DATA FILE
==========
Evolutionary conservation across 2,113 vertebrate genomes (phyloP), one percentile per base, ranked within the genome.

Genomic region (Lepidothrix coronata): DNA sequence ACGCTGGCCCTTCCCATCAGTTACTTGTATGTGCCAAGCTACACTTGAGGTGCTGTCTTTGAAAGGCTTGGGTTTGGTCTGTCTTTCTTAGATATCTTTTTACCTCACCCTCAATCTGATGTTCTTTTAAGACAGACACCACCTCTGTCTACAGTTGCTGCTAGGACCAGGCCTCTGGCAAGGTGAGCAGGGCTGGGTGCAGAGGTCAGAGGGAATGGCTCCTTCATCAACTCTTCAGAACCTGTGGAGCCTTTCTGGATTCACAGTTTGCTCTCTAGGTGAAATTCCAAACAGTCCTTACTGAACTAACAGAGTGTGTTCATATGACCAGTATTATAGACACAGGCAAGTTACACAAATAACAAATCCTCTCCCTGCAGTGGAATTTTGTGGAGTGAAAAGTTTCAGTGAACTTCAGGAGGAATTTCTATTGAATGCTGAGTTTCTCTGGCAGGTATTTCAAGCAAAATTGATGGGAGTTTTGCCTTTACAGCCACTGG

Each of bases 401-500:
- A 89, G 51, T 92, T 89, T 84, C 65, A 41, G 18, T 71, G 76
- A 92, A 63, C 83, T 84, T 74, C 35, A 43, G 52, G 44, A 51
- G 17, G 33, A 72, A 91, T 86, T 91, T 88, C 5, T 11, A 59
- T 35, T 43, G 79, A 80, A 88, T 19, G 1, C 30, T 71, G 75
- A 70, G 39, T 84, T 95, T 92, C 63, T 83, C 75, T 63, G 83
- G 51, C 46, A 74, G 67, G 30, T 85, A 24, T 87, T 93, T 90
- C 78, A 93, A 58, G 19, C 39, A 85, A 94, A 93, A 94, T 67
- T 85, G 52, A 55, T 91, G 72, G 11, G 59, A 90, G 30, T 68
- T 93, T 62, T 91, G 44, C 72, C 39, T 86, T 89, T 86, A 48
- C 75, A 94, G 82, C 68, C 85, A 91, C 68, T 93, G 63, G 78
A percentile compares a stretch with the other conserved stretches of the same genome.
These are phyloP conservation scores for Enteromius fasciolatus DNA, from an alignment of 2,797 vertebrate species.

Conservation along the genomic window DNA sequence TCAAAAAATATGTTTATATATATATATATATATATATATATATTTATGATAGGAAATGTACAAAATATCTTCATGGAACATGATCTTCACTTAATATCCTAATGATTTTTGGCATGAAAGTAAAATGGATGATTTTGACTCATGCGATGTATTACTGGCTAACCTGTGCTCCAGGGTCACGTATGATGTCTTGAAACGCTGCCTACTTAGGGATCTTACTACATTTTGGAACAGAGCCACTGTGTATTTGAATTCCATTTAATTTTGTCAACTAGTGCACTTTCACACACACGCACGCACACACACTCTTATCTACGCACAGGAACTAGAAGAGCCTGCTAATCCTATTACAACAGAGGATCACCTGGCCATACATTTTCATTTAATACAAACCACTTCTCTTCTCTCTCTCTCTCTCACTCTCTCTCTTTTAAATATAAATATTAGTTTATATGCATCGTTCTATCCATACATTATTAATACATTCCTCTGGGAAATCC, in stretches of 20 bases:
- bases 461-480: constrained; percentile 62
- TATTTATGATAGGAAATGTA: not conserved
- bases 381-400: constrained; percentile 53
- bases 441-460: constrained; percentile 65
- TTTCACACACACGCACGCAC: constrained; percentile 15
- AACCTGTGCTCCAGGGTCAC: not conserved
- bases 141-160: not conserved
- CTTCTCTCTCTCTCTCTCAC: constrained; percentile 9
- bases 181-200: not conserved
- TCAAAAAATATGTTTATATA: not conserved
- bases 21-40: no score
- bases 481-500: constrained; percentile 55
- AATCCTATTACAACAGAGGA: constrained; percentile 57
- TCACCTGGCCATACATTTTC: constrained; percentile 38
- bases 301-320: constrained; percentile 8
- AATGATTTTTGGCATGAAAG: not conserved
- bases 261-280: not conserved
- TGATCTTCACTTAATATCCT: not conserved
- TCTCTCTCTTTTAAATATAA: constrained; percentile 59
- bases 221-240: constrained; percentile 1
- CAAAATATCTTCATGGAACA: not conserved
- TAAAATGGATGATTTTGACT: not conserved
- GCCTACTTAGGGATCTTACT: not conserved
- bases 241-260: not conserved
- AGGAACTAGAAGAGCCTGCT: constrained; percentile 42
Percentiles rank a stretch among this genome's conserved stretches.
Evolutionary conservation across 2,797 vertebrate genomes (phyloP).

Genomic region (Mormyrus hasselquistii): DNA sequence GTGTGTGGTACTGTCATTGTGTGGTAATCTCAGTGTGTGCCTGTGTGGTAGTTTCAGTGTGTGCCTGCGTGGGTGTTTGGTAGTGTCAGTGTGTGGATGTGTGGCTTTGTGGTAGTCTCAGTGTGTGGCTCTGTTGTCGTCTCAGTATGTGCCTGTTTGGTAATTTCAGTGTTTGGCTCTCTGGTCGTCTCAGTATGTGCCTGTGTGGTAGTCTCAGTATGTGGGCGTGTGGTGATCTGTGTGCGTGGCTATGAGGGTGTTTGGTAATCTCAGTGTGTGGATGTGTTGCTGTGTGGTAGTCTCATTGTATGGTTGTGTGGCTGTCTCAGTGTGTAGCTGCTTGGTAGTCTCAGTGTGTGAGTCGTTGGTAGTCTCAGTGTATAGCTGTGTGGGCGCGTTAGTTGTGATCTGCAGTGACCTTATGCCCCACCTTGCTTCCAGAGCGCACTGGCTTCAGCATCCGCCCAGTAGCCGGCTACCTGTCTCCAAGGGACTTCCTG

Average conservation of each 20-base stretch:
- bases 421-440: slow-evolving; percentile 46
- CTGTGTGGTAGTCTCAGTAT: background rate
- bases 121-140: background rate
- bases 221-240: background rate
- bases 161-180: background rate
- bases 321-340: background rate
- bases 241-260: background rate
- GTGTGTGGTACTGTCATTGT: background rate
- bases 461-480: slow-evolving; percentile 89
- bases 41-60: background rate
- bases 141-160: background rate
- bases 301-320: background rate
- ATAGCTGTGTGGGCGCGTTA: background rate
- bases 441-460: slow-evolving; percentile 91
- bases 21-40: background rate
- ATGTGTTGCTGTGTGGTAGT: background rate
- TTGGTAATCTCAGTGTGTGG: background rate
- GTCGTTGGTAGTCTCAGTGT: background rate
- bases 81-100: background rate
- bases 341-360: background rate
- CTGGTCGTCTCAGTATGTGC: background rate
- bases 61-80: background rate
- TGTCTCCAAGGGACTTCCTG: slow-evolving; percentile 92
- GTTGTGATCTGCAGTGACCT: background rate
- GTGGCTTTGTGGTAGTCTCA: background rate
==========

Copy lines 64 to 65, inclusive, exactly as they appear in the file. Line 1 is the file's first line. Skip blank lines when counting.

- bases 81-100: background rate
- bases 341-360: background rate